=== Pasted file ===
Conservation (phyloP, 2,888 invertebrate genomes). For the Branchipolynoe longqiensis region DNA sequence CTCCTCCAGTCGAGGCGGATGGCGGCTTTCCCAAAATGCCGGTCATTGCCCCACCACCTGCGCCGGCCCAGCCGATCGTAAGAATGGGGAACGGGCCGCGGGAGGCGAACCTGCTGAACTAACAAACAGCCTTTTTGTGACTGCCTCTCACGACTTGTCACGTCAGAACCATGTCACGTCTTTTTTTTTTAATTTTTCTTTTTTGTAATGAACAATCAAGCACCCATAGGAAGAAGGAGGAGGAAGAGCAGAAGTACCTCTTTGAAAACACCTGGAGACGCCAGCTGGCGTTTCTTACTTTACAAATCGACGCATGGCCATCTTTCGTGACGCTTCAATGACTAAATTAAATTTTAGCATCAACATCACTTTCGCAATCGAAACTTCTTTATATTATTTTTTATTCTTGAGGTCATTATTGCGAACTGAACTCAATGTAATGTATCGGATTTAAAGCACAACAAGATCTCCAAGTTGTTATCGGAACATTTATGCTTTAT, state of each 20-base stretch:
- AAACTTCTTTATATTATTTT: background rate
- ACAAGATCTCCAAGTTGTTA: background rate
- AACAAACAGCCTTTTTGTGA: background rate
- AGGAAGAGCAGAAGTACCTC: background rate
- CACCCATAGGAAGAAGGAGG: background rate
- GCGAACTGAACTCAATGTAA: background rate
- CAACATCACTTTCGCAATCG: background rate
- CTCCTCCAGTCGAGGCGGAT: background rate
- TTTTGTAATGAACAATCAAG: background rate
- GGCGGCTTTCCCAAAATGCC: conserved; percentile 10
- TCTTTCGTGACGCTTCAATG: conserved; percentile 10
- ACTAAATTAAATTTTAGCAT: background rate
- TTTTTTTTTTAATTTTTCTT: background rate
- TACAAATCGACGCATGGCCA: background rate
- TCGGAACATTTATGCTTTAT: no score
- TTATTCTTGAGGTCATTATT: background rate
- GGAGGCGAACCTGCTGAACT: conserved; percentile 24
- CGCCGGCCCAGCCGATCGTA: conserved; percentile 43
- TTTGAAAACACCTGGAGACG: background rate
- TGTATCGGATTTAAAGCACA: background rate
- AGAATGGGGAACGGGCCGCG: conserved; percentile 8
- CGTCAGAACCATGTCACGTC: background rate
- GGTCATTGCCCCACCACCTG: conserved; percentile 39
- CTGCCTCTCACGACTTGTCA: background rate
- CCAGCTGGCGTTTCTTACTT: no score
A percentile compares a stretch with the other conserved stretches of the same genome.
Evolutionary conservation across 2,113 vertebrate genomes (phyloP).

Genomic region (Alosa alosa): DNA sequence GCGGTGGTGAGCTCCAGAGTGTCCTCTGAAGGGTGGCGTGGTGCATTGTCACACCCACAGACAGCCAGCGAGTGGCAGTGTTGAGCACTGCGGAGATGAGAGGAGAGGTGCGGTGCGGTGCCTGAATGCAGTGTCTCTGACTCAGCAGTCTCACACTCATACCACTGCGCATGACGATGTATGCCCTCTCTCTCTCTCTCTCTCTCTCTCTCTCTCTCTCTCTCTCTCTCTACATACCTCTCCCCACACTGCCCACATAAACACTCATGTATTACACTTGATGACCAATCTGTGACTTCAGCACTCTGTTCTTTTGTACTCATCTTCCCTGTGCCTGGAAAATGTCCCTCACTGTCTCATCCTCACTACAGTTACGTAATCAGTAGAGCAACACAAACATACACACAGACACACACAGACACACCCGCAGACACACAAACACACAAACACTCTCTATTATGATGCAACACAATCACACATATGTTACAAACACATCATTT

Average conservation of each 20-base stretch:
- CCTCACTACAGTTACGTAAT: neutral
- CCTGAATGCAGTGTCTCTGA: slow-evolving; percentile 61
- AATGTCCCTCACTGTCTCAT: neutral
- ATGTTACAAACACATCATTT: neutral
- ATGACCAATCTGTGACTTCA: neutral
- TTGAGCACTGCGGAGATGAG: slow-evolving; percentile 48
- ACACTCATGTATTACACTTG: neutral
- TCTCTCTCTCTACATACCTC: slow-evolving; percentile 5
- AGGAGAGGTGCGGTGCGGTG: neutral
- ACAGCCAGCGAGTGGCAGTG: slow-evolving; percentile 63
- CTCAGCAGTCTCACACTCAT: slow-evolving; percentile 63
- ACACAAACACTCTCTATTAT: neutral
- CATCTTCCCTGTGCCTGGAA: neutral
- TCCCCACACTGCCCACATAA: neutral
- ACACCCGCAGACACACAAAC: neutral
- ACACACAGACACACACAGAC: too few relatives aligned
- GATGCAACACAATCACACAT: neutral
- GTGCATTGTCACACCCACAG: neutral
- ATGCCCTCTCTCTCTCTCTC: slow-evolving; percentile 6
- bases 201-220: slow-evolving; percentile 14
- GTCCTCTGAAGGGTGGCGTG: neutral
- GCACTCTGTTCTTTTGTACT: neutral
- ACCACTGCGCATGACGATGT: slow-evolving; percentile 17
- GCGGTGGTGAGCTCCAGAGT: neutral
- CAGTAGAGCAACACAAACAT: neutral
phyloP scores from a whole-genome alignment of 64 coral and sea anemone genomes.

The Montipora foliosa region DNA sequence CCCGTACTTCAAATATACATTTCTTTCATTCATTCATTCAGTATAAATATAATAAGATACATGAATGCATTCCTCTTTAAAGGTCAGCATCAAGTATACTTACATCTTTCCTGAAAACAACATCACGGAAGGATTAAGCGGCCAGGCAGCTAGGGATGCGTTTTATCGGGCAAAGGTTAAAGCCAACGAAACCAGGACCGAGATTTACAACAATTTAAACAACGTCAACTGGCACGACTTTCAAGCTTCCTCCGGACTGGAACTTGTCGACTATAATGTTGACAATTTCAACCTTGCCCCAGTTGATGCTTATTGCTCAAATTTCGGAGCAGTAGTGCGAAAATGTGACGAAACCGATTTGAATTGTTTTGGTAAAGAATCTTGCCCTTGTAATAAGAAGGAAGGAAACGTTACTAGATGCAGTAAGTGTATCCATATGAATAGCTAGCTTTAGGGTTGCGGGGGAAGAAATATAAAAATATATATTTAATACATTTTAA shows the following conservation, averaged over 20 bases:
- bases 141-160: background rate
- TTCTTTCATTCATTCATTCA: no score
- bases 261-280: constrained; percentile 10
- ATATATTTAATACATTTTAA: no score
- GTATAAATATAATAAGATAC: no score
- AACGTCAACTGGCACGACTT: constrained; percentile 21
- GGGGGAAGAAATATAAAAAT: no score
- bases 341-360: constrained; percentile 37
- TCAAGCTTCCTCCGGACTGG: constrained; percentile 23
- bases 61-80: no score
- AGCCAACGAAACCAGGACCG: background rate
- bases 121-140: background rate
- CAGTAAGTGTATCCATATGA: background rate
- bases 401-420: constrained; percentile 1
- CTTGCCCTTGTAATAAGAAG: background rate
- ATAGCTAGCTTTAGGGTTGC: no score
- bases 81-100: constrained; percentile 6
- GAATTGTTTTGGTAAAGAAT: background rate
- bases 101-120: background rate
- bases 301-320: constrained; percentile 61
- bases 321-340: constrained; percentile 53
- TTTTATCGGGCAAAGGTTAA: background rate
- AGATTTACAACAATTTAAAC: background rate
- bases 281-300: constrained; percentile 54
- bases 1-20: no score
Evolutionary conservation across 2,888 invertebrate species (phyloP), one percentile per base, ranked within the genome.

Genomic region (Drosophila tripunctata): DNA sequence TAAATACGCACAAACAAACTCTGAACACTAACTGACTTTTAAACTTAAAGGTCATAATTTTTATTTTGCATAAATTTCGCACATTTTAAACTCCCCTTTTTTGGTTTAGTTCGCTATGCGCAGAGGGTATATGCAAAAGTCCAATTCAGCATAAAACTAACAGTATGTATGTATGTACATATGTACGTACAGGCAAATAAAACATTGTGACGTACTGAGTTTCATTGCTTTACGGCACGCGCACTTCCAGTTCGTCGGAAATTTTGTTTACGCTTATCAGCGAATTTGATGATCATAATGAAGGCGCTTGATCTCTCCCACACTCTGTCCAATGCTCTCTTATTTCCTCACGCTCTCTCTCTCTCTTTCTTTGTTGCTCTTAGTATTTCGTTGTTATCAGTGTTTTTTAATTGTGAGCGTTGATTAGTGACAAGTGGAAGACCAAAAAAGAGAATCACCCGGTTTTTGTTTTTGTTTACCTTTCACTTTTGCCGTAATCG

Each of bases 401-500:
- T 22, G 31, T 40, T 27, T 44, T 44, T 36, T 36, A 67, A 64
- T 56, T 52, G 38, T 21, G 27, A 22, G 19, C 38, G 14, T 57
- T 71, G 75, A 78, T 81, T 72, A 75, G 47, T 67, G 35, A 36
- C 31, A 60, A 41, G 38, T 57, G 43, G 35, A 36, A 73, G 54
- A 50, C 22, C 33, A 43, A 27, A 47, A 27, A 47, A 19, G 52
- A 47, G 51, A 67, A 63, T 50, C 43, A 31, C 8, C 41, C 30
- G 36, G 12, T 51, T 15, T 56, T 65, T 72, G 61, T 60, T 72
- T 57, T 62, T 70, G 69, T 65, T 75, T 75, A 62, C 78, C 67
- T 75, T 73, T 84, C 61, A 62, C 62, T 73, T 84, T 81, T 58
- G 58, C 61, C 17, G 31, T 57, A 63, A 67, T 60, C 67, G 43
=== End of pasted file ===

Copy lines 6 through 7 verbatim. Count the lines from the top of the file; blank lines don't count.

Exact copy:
- CACCCATAGGAAGAAGGAGG: background rate
- GCGAACTGAACTCAATGTAA: background rate